The Lopez Island Historical Society & Museum

Lopez Island, San Juan County, Washington

The Joseph Burt Home

Joseph Burt was born in 1852 near Dunfermline, Scotland, north of Edinburgh. He came to the US with his parents and three siblings in 1854. His father was a mining engineer who worked in the coal fields of Pennsylvania and Ohio before becoming a blacksmith in Boone County, Iowa.

Joseph Burt home

Joseph farmed near Estherville, Iowa before moving to Lopez in 1902. His sister, Ellen, was already here with her husband, John Cousins. (James Cousins' older brother, John came to Lopez in 1871 and homesteaded 464 acres in “Center Valley”.) Joe Burt apparently bought them out when they moved to Bellingham.

In addition to farming, Joe was a talented finish carpenter who often worked with his brother, John, who was a master builder and contractor. The “House of the Seven Gables” was apparently designed by John Burt. A rendering of it was used on his letterhead as early as 1904, well prior to the home's construction in 1908.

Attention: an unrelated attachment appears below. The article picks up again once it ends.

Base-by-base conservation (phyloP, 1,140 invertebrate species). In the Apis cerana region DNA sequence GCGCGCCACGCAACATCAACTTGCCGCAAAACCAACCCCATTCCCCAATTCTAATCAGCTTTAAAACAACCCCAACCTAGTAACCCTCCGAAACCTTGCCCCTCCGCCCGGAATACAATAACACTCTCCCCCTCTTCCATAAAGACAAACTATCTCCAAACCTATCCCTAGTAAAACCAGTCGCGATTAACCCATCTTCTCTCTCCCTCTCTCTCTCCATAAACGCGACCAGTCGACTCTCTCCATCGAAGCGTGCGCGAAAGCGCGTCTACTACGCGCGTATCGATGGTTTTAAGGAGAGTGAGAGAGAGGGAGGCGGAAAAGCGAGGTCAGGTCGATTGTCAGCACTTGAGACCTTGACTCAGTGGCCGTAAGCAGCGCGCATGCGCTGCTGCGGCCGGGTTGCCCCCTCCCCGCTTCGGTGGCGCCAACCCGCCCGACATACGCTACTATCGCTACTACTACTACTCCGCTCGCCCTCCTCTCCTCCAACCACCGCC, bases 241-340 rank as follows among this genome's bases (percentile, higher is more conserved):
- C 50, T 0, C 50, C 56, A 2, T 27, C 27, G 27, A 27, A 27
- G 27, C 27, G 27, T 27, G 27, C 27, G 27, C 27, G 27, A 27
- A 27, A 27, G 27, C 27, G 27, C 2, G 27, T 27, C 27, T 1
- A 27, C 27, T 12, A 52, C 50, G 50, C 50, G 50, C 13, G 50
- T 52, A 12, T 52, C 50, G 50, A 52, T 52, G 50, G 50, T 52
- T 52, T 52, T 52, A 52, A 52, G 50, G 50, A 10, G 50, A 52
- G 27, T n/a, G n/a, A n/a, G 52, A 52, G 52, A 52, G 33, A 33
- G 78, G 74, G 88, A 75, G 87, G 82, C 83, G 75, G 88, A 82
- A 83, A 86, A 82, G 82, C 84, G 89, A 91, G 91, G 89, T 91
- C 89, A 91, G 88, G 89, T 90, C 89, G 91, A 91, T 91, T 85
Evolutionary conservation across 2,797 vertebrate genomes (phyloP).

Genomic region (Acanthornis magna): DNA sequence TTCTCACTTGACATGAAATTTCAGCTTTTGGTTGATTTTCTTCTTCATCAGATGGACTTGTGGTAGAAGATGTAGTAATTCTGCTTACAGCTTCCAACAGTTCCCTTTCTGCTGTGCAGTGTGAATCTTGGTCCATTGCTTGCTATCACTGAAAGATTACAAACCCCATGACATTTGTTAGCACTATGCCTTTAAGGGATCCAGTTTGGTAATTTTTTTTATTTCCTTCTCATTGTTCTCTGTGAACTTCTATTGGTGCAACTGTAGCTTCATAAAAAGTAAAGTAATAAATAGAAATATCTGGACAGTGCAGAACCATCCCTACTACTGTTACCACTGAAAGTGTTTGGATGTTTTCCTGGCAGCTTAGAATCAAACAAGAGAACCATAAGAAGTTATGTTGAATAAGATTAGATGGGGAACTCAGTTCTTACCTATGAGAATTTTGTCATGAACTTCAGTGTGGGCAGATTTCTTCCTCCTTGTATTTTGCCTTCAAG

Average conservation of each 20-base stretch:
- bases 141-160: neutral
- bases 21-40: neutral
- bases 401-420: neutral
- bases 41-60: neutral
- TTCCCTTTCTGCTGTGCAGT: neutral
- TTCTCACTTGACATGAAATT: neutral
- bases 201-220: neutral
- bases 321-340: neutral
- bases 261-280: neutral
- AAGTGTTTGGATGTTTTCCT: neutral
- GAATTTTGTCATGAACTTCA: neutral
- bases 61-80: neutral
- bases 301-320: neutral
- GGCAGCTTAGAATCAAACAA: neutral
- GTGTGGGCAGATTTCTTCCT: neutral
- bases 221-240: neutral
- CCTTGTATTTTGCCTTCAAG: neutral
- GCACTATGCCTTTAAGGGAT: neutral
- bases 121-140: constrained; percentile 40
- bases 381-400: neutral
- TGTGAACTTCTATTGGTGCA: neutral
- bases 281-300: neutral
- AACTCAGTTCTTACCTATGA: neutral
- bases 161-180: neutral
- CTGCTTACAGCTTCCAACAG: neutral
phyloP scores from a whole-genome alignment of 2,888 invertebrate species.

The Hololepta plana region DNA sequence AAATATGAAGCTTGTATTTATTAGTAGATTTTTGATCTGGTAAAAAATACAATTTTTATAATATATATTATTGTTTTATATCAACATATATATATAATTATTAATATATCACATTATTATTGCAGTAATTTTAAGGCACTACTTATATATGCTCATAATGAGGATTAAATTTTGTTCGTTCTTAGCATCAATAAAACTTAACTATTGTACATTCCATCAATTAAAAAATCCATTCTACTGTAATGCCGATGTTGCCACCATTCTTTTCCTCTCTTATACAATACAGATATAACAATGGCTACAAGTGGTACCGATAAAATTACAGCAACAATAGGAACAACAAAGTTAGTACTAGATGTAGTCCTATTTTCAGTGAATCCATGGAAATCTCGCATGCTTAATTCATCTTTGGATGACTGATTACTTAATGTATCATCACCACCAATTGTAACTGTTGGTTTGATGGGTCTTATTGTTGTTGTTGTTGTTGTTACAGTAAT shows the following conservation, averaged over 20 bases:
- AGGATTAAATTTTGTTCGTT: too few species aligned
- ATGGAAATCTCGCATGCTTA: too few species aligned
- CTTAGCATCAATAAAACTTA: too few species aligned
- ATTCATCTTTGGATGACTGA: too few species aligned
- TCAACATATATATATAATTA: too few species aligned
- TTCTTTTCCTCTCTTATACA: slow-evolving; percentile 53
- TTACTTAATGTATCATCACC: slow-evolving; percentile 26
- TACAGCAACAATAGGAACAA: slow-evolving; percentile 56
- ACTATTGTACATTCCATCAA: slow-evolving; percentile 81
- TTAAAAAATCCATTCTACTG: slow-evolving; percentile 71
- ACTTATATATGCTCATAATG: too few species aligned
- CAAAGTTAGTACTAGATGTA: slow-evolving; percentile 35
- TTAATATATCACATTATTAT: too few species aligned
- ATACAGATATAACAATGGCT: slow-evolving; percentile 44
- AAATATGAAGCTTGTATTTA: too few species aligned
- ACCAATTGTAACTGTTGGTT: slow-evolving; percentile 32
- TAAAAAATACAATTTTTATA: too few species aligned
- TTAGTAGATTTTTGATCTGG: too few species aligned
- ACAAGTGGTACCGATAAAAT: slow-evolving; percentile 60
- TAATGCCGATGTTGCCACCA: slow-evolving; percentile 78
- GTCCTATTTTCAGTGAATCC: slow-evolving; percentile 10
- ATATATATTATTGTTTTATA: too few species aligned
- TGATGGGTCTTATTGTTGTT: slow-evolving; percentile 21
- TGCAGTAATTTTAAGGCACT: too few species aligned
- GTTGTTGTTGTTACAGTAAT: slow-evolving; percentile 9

The house is a showcase of the Burt brothers' talents. (The family believes that brother Peter Burt and his son Robert came out to Lopez from Iowa to help with the construction.) In its original configuration, it included a library, a large reception hall, four bedrooms, one bathroom, and a pantry. The Burts also included numerous features to reduce housekeeping, such as a laundry chute between floors. The corner fireplaces were described by the Everett Morning Tribune as, “so ornamental in character that to each room they give a finishing touch.”

Joe Burt also worked with his brothers to build Center School (now the Lopez Grange) and the Mud Bay School. Joe lined up the jobs, then helped John complete them. The brothers' woodworking skills were not limited to carpentry. Joe, John, and Peter were all skilled violin builders, a talent they inherited from their father and passed on to several of their own children.

Still farming at nearly 90 years of age, Joseph Burt died in 1941 while shocking hay. After the death of his wife, Adella, in 1944, the property passed to Otto Kjargaard. The house was moved by David McKinley to its current location in 1979.

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